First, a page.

Can JPADS save lives in Syria?

By APPG staff

Since the forced displacement of tens of thousands of people from eastern Aleppo, attention has turned to besieged communities around the capital Damascus, under attack by the Assad regime and by its ally Hezbollah.

Hezbollah is a Lebanese sectarian Shia force sustained by Iran. Its military arm is listed by the UK as a proscribed terrorist organisation. In Syria it is fighting in support of the Assad regime alongside other Iranian backed forces.

Despite the Russian-Turkish brokered ceasefire, Hezbollah has continued attacks on opposition held areas between Damascus and the Lebanese border which lie along its supply routes: Wadi Barada, Madaya, and Zabadani. Civilians in these areas face a worsening humanitarian crisis, with shortages of food and medicine as well as daily bombing.

During the siege of Aleppo, proponents of aid airdrops argued that they could be achieved safely using JPADS—the Joint Precision Aerial Delivery System developed by the US military. This is a system that allows GPS-guided parachutes to be flown remotely over a distance before reaching their target.

With JPADS, remote guided parachutes can be dropped from an altitude of up to 24,500 feet, and can then fly under remote guidance a distance of 25 kilometres or more before being landed within 150 meters of the target point.

Using JPADS, the besieged communities between Damascus and the Lebanese border, Wadi Barada, Madaya, and Zabadani, would all be in range of aid airdrops released from outside Syrian airspace.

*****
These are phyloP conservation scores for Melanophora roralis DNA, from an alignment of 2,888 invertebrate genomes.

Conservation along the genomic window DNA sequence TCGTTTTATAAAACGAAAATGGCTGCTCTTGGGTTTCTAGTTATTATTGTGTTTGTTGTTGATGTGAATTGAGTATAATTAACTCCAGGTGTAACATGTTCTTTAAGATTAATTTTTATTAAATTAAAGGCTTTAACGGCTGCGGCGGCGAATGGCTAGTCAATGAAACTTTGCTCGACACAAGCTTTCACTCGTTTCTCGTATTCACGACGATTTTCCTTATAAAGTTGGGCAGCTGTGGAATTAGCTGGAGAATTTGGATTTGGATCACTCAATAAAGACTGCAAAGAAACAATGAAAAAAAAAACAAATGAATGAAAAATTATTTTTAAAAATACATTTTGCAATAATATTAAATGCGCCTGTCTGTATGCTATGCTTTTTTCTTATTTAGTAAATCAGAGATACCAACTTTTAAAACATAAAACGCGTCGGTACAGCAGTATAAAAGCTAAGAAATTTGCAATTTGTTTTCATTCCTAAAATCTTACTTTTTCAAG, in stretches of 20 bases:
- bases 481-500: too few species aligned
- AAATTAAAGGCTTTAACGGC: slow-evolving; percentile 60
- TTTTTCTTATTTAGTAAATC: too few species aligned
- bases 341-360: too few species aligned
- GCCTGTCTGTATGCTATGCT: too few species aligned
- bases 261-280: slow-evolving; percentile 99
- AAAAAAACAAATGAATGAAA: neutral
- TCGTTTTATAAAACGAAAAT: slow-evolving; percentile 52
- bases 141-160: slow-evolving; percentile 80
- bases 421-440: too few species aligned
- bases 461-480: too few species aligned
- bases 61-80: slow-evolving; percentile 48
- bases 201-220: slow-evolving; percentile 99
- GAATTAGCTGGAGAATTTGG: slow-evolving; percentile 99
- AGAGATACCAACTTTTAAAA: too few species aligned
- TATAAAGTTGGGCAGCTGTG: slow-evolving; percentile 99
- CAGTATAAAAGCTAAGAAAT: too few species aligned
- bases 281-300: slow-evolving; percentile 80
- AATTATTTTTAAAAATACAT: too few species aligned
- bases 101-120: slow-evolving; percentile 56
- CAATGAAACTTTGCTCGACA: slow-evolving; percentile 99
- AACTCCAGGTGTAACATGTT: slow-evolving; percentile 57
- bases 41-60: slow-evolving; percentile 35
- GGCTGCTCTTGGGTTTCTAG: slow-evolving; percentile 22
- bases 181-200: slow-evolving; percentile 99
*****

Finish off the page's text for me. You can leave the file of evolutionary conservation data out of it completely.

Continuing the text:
Syria Notes No. 12

Issue No. 12 of Syria Notes takes a look at technical solutions for safe airdrops to besieged areas between Damascus and the Lebanon border.

Ireland’s Senator Ivana Bacik writes for the APPG on her experience of a recent visit to Ireland’s parliament of a pro regime delegation.

APPG staff share research on how Syrian refugees in Lebanon view their prospects.

Also included are articles by Lina Khatib and Haid Haid of Chatham House, and Sulome Anderson of Newsweek, updating on the implications of the fall of Aleppo for the wider conflict.

To request print copies of Syria Notes, please contact:

Syria Notes No. 12: 13 January 2017 – view and download PDF
  • Can JPADS save lives in Syria?
    How remote controlled parachutes can be flown across Lebanon’s border to besieged areas
  • News digest: After Aleppo
    Reports on where the Assad regime and its allies Hezbollah and Russia are turning next
  • How Ceasefires in Syria Became Another Tool of Warfare
    Lina Khatib
  • On the Russian video of a detained rescue volunteer
    Syria Civil Defence
  • Hezbollah is the real winner of the battle of Aleppo
    Sulome Anderson
  • No future in Lebanon, and little hope of a return to Syria
    Interviews with Syrian refugees
  • What is being destroyed today
    Robin Yassin-Kassab
  • A peace delegation’s denials
    Ivana Bacik
  • Last chance saloon for Syria’s rebels
    Haid Haid
  • On training Syrian rebels to fight Daesh
    Yasmine Nahlawi